Certain blood pressure drugs show promise in reducing dementia.

Anticholinergic drugs that act on the central nervous system should be avoided when treating people diagnosed with dementia for incontinence and other bladder conditions, a new study confirms.

Investigators looked at health outcomes in 540 patients with dementia receiving these drugs for bladder conditions. First, they determined which of these drugs are more likely to involve the central nervous system — and therefore the brain — using a measurement of anticholinergic effects on cognition. This so-called high anticholinergic burden has been linked to cognitive decline, delirium, dizziness and confusion, falls and hospitalizations. 

The urinary drugs tolterodine and oxybutynin have high anticholinergic effects on cognition scores and were associated with a 55% increased mortality risk. This was compared with darifenacin, fesoterodine, trospium, mirabegron and solifenacin, which had low or no effect on the central nervous system, reported Delia Bishara, PharmD, of King’s College London.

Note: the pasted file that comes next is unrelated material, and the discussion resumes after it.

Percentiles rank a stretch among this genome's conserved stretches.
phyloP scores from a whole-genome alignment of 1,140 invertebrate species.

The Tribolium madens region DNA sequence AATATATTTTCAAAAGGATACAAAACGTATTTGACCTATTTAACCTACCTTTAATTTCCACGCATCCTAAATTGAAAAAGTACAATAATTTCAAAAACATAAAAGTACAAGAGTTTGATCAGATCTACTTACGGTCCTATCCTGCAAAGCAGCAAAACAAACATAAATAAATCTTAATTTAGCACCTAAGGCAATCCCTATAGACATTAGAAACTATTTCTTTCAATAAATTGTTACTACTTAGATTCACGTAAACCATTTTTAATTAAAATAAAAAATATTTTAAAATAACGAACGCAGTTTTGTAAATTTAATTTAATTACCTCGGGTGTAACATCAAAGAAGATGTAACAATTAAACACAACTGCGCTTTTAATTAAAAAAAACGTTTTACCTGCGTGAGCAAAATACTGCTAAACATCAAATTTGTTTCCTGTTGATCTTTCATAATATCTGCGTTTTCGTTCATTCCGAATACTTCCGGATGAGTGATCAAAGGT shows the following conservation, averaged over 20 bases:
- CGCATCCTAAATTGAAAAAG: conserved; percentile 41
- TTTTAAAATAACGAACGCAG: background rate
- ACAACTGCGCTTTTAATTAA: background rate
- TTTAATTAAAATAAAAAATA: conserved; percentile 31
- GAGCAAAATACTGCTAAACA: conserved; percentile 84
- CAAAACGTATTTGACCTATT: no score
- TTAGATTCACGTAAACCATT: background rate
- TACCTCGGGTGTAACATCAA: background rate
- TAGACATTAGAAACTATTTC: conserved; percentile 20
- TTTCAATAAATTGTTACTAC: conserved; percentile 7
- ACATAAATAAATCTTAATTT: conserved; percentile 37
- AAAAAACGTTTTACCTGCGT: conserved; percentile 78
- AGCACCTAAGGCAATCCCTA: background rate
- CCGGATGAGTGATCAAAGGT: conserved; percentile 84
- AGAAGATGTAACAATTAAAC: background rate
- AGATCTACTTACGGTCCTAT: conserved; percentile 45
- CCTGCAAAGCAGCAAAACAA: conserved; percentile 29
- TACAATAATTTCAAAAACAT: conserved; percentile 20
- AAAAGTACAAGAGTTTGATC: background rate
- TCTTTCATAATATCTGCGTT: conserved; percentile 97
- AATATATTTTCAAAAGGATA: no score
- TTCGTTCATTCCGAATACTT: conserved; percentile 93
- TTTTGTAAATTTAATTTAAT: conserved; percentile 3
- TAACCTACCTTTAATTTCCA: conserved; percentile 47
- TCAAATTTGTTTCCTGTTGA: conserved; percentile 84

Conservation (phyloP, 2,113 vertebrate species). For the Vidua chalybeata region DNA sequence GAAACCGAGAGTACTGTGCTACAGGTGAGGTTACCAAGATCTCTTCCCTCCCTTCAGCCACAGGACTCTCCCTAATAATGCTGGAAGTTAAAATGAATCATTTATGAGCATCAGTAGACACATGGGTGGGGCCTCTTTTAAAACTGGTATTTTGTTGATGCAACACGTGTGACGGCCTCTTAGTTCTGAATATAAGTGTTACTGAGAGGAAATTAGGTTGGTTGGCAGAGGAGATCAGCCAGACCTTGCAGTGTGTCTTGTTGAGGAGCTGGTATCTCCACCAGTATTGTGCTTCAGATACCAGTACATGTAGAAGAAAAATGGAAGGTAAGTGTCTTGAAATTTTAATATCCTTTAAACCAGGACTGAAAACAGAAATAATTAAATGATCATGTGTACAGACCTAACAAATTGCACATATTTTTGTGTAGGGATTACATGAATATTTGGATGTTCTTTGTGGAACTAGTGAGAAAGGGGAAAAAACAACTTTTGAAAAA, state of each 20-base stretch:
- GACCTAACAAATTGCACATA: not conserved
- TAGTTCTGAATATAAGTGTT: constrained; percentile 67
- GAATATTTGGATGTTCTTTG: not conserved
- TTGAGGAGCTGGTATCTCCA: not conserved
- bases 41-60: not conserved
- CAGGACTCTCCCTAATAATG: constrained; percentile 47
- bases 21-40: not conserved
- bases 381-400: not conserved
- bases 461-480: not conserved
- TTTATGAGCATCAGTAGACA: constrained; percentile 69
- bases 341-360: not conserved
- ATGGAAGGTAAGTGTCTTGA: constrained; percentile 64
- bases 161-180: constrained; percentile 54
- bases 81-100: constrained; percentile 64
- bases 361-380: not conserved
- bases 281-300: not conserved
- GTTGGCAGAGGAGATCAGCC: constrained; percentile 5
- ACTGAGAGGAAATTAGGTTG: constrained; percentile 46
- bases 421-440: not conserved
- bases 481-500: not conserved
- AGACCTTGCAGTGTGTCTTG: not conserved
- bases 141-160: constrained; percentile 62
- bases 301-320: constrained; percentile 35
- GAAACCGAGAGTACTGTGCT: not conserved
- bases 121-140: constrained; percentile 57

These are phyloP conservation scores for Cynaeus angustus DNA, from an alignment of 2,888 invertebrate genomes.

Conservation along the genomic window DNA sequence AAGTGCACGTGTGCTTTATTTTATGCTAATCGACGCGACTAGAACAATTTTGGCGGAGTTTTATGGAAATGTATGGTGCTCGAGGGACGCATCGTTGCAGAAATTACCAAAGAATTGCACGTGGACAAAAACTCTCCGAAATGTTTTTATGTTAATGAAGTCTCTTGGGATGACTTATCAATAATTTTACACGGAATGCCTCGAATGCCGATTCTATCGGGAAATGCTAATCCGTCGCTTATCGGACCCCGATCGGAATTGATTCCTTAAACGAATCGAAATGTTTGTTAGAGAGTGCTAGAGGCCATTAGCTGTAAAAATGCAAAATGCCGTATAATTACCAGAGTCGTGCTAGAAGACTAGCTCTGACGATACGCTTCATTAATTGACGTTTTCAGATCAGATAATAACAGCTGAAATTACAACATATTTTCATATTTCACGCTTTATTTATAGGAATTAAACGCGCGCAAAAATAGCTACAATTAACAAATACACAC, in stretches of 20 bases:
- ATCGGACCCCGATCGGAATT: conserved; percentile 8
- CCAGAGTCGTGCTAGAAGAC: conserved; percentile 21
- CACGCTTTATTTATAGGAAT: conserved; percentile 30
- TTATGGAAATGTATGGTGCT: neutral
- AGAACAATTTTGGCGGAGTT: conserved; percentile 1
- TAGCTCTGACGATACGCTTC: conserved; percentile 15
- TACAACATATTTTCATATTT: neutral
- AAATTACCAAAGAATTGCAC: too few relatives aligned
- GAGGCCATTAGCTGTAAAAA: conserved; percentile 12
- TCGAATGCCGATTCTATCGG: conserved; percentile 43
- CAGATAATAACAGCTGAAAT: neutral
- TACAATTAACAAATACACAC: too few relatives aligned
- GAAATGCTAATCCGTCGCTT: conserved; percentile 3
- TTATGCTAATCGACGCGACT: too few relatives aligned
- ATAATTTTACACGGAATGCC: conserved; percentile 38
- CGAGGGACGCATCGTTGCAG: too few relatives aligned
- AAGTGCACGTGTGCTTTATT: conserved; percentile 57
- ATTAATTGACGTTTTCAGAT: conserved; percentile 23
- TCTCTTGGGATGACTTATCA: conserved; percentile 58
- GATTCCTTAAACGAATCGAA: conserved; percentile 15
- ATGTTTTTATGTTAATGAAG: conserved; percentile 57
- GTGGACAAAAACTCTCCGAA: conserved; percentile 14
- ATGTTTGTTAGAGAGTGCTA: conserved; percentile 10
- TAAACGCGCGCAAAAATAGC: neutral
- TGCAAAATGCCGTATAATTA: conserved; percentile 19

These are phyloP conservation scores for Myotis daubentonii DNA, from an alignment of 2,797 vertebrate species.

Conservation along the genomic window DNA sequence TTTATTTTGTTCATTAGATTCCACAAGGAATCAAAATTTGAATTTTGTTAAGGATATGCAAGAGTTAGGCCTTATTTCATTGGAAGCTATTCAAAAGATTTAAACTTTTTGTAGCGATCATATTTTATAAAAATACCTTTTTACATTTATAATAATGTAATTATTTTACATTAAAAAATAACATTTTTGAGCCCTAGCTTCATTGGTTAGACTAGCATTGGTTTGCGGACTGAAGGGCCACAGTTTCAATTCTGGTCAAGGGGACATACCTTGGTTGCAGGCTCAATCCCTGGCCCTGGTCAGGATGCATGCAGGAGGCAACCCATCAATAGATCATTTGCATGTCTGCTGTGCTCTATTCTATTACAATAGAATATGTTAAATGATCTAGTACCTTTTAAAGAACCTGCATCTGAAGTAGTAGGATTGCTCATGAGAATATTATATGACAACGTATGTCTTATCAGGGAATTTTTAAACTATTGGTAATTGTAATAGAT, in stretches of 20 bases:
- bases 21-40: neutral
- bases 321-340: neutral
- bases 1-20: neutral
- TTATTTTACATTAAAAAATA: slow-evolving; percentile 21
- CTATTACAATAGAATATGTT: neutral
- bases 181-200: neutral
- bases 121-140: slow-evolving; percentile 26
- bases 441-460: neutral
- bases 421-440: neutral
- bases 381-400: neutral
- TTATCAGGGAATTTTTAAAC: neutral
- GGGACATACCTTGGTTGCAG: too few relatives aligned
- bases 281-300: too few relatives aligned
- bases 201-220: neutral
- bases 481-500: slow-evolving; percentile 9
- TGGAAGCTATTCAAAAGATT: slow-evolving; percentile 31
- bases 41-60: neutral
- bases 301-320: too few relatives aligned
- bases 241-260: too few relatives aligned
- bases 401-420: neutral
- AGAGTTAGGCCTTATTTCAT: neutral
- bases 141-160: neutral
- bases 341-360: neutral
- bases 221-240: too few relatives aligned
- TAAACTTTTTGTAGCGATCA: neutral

The researchers also looked at cognitive decline over the 24-month period around diagnosis, using participants’ scores on the Mini-Mental State Examination. Decline was only detectable in the high central anticholinergic group, they said. But there was no significant difference in cognitive trajectories between the high and low/no anticholinergic bladder drug groups, Bishara and colleagues discovered. 

There also was no increase in emergency hospitalization risk linked to the drugs with high central anticholinergic burden.

“Urinary drugs with high central anticholinergic burden cause more harm than those acting peripherally and should be avoided in people with dementia,” the researchers concluded. The study did not answer the question of whether centrally acting anticholinergic agents in general worsen dementia outcomes, and they propose more study on this matter.

The study was published in JAMDA.